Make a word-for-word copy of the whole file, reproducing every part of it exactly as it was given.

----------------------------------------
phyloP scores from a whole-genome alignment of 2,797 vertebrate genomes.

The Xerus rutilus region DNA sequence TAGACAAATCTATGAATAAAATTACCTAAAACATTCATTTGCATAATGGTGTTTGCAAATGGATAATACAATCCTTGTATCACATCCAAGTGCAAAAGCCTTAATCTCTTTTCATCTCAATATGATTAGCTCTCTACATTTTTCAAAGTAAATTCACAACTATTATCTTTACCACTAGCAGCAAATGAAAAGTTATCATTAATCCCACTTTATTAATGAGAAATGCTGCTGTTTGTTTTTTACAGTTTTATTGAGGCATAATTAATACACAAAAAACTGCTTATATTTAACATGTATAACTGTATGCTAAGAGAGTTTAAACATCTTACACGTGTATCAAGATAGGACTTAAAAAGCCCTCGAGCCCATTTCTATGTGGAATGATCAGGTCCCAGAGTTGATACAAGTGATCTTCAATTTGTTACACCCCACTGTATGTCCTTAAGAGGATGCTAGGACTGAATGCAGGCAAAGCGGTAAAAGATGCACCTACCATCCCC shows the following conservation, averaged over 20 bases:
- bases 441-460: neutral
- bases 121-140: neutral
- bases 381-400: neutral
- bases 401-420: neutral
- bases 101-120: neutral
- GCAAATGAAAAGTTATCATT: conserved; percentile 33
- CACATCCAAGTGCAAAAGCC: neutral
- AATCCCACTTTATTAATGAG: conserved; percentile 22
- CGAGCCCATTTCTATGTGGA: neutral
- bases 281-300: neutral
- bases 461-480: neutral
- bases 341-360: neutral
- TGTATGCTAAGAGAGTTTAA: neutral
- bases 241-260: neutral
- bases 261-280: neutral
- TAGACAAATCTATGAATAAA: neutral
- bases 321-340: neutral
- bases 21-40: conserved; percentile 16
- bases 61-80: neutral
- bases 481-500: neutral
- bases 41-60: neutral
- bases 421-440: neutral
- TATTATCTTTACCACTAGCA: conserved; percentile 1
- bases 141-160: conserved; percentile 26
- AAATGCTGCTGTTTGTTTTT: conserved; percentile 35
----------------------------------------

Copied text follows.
phyloP scores from a whole-genome alignment of 2,797 vertebrate genomes.

The Xerus rutilus region DNA sequence TAGACAAATCTATGAATAAAATTACCTAAAACATTCATTTGCATAATGGTGTTTGCAAATGGATAATACAATCCTTGTATCACATCCAAGTGCAAAAGCCTTAATCTCTTTTCATCTCAATATGATTAGCTCTCTACATTTTTCAAAGTAAATTCACAACTATTATCTTTACCACTAGCAGCAAATGAAAAGTTATCATTAATCCCACTTTATTAATGAGAAATGCTGCTGTTTGTTTTTTACAGTTTTATTGAGGCATAATTAATACACAAAAAACTGCTTATATTTAACATGTATAACTGTATGCTAAGAGAGTTTAAACATCTTACACGTGTATCAAGATAGGACTTAAAAAGCCCTCGAGCCCATTTCTATGTGGAATGATCAGGTCCCAGAGTTGATACAAGTGATCTTCAATTTGTTACACCCCACTGTATGTCCTTAAGAGGATGCTAGGACTGAATGCAGGCAAAGCGGTAAAAGATGCACCTACCATCCCC shows the following conservation, averaged over 20 bases:
- bases 441-460: neutral
- bases 121-140: neutral
- bases 381-400: neutral
- bases 401-420: neutral
- bases 101-120: neutral
- GCAAATGAAAAGTTATCATT: conserved; percentile 33
- CACATCCAAGTGCAAAAGCC: neutral
- AATCCCACTTTATTAATGAG: conserved; percentile 22
- CGAGCCCATTTCTATGTGGA: neutral
- bases 281-300: neutral
- bases 461-480: neutral
- bases 341-360: neutral
- TGTATGCTAAGAGAGTTTAA: neutral
- bases 241-260: neutral
- bases 261-280: neutral
- TAGACAAATCTATGAATAAA: neutral
- bases 321-340: neutral
- bases 21-40: conserved; percentile 16
- bases 61-80: neutral
- bases 481-500: neutral
- bases 41-60: neutral
- bases 421-440: neutral
- TATTATCTTTACCACTAGCA: conserved; percentile 1
- bases 141-160: conserved; percentile 26
- AAATGCTGCTGTTTGTTTTT: conserved; percentile 35